I headed into the space behind the counter, the café’s front door was open, the shutters were up; hadn’t we lowered them when we closed up last night? Nothing moved, my maimed burglar can’t have had time to get across the floor and through the door, they must be hiding. How the hell had someone opened the locks? Of course, I hadn’t changed the codes. I must do that.
The room was in part light from Saturn but there were deep shadows. I flipped the light switches and ran to close and lock the door, hopefully whoever was inside would be trapped, surely Cy would have heard the shouting and was even now coming to help me. I had dropped the straighteners and had no weapons, just my anger. How dare someone try and come into MY place?
As I crossed the floor I heard footsteps to one side. I swung my head. I had a brief glimpse of a black-headed figure approaching, the lack of features making it look sinister, and then I was shoulder-charged. The force of the impact shoved me straight into a table. I bounced off and as I flailed around I grabbed at the figure, ripping off whatever was covering its head. They wriggled clear, pushed me into another table and sprinted for the door. I got up and followed them, puffing with the exertion, I needed to get to the gym, if there was one.
As I peered through the door I caught sight of a figure rounding the corner into the main alleyway. I’d never catch them now and my hip was throbbing where I had bounced off the corner of a table.
“What’s going on, Andi?” Cy had appeared, and he hadn’t bothered dressing for the occasion either.
“They got away,” I puffed. “I gave them something to think about.” I showed him the mask I had grabbed, black and woollen; it was like a balaclava helmet without the face-hole. “Look,” he said, there were short blonde hairs stuck in the wool.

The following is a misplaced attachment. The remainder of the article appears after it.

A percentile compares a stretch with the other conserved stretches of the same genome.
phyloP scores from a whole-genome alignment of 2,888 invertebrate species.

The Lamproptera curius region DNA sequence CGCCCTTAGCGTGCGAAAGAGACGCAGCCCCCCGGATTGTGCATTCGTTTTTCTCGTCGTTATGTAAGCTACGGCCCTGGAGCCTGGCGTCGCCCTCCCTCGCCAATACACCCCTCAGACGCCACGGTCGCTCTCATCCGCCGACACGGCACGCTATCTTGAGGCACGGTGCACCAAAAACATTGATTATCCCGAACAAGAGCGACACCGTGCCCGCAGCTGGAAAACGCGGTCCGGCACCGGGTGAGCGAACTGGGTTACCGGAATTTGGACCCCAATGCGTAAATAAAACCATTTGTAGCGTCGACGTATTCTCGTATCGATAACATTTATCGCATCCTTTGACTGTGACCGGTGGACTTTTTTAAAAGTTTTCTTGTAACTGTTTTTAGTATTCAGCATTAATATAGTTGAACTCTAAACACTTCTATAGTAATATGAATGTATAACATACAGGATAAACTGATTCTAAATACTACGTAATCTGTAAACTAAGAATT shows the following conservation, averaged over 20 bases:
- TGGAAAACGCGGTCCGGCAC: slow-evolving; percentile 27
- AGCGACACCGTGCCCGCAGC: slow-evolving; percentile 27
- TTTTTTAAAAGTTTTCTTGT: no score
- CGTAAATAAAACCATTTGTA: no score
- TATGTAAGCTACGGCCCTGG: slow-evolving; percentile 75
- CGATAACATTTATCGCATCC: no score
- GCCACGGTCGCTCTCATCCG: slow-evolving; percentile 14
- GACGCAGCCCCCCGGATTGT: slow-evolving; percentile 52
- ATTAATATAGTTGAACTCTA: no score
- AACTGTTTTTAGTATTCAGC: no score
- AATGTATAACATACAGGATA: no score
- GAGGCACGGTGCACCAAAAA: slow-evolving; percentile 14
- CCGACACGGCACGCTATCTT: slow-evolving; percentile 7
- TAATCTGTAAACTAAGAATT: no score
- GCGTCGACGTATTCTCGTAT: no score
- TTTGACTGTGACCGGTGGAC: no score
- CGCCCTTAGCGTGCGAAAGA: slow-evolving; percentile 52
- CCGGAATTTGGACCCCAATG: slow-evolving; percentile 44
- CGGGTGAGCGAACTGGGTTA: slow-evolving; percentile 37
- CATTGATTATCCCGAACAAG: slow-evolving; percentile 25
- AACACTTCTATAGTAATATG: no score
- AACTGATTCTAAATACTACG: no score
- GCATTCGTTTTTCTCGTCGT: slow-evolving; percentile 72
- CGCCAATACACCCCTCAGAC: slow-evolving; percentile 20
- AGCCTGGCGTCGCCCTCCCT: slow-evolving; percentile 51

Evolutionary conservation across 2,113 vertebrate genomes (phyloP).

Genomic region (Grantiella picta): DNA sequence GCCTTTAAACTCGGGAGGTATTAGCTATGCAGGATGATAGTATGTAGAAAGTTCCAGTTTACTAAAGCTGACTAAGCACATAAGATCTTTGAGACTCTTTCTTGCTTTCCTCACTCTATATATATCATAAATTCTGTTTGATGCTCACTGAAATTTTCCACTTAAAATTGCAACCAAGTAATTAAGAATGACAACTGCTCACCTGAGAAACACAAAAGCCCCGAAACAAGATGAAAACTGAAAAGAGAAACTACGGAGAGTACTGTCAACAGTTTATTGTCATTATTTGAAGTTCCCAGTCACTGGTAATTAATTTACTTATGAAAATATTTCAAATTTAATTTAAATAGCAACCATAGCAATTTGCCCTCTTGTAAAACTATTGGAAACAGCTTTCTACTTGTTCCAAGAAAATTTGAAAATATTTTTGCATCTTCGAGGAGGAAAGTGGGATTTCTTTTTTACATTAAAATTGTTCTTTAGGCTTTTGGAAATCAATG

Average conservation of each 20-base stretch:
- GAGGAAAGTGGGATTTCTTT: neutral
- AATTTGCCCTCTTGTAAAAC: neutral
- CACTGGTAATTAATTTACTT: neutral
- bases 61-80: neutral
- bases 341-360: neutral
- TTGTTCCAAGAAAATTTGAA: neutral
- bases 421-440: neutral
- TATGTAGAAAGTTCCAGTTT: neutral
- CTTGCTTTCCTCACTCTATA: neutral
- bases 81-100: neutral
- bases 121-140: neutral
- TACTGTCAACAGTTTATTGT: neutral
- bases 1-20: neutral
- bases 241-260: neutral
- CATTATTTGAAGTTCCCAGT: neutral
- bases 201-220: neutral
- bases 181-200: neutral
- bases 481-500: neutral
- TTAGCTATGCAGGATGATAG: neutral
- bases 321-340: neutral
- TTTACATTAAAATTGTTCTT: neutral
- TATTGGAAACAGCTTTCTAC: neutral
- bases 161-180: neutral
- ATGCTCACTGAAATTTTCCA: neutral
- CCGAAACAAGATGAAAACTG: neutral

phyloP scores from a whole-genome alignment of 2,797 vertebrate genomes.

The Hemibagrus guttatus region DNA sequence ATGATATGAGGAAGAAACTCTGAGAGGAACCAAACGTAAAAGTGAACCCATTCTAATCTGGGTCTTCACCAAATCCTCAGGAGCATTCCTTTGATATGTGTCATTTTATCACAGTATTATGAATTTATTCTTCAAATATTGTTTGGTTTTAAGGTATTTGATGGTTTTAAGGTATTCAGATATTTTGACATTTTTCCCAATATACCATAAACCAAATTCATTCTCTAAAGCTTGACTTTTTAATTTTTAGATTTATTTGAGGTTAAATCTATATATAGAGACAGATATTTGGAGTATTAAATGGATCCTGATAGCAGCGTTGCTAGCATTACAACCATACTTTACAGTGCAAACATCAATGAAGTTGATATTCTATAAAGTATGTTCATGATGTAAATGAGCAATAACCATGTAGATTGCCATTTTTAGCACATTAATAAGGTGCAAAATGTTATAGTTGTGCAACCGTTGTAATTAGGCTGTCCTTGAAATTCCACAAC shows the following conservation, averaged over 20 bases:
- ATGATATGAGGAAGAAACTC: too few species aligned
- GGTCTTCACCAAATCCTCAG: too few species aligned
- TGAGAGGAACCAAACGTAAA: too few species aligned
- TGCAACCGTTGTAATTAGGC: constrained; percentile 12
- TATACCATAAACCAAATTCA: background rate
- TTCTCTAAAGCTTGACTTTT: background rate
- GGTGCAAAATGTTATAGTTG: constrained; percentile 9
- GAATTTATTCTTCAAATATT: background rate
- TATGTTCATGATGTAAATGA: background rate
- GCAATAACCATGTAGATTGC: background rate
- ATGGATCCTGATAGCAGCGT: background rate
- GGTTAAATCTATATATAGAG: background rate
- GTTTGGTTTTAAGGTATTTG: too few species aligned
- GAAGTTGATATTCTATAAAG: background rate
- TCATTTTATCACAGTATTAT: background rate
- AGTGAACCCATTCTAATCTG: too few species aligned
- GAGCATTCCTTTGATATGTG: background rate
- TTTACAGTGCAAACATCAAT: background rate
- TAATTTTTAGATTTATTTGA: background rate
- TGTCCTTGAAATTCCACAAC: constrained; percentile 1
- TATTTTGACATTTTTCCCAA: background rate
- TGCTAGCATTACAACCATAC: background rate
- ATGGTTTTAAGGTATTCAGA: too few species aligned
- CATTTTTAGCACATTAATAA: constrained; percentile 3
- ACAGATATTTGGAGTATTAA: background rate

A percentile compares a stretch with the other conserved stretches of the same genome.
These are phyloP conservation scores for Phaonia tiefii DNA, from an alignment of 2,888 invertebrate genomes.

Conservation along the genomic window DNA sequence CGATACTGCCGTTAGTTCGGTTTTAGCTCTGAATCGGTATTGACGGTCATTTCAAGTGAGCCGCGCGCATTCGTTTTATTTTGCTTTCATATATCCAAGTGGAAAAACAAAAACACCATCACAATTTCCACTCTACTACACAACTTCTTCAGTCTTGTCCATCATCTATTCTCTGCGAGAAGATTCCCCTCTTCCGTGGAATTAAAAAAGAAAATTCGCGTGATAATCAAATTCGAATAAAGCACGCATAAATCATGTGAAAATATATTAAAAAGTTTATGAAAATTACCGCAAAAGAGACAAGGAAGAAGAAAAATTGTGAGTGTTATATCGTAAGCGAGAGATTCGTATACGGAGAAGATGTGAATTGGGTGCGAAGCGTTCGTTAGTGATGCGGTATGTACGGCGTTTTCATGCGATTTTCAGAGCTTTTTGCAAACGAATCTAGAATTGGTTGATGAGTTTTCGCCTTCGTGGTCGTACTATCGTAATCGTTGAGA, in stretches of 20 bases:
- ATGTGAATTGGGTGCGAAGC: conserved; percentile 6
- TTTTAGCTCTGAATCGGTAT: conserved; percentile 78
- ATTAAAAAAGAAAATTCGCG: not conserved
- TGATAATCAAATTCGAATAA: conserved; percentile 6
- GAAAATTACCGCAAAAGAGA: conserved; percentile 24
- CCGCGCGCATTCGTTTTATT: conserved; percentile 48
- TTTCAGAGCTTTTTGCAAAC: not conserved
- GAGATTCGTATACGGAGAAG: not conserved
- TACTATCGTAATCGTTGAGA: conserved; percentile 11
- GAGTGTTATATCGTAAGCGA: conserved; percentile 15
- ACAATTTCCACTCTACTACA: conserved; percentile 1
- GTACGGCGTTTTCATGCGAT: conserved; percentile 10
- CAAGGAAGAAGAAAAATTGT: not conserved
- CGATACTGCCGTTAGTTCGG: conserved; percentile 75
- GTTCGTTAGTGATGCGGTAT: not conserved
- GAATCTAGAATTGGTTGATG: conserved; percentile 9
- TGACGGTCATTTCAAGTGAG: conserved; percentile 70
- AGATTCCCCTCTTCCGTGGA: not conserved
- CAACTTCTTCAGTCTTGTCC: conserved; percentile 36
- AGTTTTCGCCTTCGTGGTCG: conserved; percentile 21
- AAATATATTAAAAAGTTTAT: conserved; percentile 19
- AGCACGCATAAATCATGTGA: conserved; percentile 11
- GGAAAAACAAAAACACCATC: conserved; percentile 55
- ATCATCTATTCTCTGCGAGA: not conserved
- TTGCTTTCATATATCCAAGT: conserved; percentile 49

“That’s a clue.”
Suddenly, it was all too much for me and I started shaking, Cy held me tight and smoothed my hair. “It’s OK, Andi,” he whispered. “They’ve gone now, that was some scream they gave, what did you do, come out of the bathroom and give them a thrill?”
That wasn’t funny, but it did make me laugh and that helped me calm down a bit.
“I got them with my straighteners.” He winced. “I got their wrist between the plates. Their sleeve melted into the flesh. It smelt like bacon.”
“Well done you, that’ll be sore then! All we need to do is find someone with a crispy fried wrist.”
We suddenly found that funny and just stood there, holding each other, laughing like a couple of crazy fools.
Any excuse for a bit of nostalgia,
You might be surprised to find that I don’t write one book at a time. In fact, I keep several stories on the go. Some of them are very well advanced, others are little more than basic ideas. I also have a list of projects that I think might develop. It helps me to switch around when the thoughts for one are slow in coming, moving away often gives me a fresh burst after I have left a story for a while. And as I said recently, I believe that the story won’t come out until it’s ready to be told, which can be frustrating. As an independently published author, I’m fortunate in some ways. I don’t have an editor breathing down my neck, or a deadline looming. And my method keeps me away from the dreaded writer’s block, at least so far.
I’ve noticed that I always seem to come to a grinding halt at around the 60,000-word mark, in just about every story that I’ve written. I guess that it’s like the ‘wall’ that runners talk about, without the physical discomfort, fortunately! I have to leave it for a few weeks and come back to it, which is where the other projects come in.
I have to leave it for a few weeks and come back to it, which is where the other projects come in, I can keep writing on one of them.
The voices in my head that dictate to me, (other writers will know what I mean here) decide what they want to tell me, in what order, and when one lot gets fed up with telling their tale, then there are others ready to have a go. At least, that’s how I explain it.
Initially, I intended to spend some time focusing on short stories, I have several that need a little work to get them finished, with the imminent publication of my second collection, I wanted to have some spares in case my editor and beta readers thought that any of the ones I had selected were not good enough.